This book provides a qualitative analysis of post-9/11 counter-terrorism strategy undertaken by the United Kingdom and United States of America. Since 9/11, both the UK and the U.S have significantly revamped their counter-terrorism approaches.
The approaches apply, to varying degrees, three key policy instruments - intelligence, law enforcement and military force.
However, the success or failure of these counter-terrorism strategies has never been satisfactorily validated.
Analysts and policymakers alike have assumed success due to the inability of terrorists to conduct 7/7 and 9/11, respectively, scale attacks upon each state.
This assumption has existed despite the fact that it fundamentally underestimates the impact of transnational terrorism. This volume provides an in-depth qualitative assessment of the three primary policy instruments implemented to counter the transnational threat of terrorism during the period 2001-2011; an approach somewhat neglected by the current body of literature which focuses on a purely quantitative methodology.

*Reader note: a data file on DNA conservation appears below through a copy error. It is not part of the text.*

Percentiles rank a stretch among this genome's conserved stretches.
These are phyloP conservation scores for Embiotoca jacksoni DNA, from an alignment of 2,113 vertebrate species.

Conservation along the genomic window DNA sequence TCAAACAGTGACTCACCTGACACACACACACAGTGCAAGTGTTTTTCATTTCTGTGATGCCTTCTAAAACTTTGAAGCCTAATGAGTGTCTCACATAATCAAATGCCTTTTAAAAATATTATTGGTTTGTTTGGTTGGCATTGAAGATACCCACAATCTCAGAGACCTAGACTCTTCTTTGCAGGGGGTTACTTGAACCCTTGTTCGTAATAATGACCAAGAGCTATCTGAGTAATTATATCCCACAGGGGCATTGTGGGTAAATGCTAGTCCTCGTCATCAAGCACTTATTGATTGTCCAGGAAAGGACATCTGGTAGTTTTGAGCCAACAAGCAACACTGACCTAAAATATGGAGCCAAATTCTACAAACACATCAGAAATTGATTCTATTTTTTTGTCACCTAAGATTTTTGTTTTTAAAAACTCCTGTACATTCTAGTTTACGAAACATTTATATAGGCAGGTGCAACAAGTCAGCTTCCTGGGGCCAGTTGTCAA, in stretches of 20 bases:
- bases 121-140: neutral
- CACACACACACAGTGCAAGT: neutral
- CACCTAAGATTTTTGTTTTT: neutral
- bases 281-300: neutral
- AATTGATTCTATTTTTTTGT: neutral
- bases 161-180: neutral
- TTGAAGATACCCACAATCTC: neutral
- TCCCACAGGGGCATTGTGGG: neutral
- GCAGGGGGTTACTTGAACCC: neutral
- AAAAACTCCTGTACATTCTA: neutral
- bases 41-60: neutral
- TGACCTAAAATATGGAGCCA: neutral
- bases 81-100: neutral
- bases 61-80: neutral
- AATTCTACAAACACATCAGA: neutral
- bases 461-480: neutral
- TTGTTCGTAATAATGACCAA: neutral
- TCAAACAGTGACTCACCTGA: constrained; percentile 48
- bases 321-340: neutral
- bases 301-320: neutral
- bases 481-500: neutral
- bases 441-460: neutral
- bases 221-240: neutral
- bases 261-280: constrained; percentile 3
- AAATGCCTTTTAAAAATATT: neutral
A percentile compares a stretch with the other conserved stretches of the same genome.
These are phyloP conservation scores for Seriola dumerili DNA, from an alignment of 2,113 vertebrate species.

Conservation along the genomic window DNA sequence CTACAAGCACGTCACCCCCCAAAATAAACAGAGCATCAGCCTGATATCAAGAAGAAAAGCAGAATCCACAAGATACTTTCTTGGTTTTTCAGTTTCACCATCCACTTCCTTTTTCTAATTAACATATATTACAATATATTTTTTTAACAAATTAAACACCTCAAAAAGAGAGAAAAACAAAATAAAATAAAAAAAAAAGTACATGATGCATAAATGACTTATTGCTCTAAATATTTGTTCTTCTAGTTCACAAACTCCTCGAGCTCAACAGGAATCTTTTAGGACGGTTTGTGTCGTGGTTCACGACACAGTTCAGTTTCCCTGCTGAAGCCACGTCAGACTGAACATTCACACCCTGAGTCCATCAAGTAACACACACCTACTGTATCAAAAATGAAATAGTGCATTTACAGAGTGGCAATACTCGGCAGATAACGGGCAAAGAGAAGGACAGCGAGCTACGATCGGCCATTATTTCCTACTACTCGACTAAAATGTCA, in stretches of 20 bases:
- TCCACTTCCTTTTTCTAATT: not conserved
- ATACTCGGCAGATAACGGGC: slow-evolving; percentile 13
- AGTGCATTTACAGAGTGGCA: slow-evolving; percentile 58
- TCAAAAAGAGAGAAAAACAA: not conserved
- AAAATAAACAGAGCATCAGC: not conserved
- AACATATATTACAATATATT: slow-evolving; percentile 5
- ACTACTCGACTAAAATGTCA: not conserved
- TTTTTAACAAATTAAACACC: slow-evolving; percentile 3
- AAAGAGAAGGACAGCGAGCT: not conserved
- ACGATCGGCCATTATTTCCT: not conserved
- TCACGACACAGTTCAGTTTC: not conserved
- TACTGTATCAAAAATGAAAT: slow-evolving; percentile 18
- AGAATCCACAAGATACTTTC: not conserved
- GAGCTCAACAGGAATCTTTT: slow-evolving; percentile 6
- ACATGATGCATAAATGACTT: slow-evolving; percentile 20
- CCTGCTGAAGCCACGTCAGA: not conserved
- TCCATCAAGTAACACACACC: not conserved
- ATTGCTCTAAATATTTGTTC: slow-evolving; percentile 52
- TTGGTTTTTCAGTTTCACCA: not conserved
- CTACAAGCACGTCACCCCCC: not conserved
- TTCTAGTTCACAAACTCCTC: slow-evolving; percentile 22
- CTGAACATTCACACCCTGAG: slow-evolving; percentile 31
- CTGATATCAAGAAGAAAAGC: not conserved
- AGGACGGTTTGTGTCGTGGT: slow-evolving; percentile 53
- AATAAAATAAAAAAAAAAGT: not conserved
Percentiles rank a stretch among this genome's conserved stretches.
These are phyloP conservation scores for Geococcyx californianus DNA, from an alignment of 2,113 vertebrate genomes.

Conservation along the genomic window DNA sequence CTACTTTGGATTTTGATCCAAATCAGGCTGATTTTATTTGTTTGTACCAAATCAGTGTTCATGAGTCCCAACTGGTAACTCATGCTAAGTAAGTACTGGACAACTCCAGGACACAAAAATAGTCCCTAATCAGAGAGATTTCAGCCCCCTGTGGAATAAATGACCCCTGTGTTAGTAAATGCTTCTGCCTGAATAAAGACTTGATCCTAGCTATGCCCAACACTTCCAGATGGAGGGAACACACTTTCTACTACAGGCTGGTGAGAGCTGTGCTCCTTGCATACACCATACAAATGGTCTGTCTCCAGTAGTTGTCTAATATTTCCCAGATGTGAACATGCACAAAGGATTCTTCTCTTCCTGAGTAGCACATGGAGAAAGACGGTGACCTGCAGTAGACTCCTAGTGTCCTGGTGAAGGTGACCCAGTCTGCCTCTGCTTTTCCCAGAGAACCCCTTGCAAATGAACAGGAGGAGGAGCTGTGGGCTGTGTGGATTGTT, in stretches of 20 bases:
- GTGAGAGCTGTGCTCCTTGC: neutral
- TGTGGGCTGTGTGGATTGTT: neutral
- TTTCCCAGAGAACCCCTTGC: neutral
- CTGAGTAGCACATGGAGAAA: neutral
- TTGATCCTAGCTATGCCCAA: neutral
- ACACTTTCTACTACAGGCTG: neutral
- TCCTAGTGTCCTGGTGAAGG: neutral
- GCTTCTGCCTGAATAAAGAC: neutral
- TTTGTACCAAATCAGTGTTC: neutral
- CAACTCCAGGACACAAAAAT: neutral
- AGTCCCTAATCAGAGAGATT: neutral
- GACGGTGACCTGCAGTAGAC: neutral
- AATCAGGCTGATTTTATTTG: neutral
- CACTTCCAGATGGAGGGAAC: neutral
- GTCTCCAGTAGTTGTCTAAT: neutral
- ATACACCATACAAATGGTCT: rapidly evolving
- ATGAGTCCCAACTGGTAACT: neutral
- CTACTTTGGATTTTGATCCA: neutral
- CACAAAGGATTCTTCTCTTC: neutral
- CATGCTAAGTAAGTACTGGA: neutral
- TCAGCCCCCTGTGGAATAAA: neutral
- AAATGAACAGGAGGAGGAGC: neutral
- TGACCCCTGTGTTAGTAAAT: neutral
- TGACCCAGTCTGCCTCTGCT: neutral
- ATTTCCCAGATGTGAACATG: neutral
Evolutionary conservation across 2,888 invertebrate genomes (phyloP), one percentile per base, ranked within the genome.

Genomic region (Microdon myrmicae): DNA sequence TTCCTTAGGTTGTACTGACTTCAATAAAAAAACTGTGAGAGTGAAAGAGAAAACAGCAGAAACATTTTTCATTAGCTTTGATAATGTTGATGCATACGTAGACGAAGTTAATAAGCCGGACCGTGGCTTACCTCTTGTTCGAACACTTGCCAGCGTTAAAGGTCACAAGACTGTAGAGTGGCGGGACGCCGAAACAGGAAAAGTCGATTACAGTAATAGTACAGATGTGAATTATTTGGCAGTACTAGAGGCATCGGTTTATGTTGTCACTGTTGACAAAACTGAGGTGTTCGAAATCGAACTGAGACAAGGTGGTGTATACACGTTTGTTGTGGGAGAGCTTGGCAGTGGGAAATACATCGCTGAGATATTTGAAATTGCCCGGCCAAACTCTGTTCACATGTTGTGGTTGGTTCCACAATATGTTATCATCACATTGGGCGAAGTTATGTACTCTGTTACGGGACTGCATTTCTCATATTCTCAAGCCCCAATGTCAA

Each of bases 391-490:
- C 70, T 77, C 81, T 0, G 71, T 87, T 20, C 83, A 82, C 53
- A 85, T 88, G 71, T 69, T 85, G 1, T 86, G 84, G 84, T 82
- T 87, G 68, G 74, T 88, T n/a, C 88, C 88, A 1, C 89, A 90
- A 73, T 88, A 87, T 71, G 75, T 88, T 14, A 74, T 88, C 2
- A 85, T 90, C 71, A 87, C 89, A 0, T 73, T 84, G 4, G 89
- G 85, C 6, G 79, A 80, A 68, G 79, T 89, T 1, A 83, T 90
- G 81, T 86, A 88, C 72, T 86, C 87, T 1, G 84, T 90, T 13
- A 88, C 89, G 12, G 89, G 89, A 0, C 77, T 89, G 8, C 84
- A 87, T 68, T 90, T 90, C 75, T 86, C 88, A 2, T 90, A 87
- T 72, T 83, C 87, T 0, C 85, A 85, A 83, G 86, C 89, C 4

Drawing upon previously unpublished data collected from interviews with policymakers, specialists and academics, the book fills this lacuna by ascertaining and analysing both the UK's and USA's counter-terrorism strategies and developing a holistic approach to understanding these strategies. This book will be of interest to students of terrorism and counter-terrorism studies, security studies and IR in general.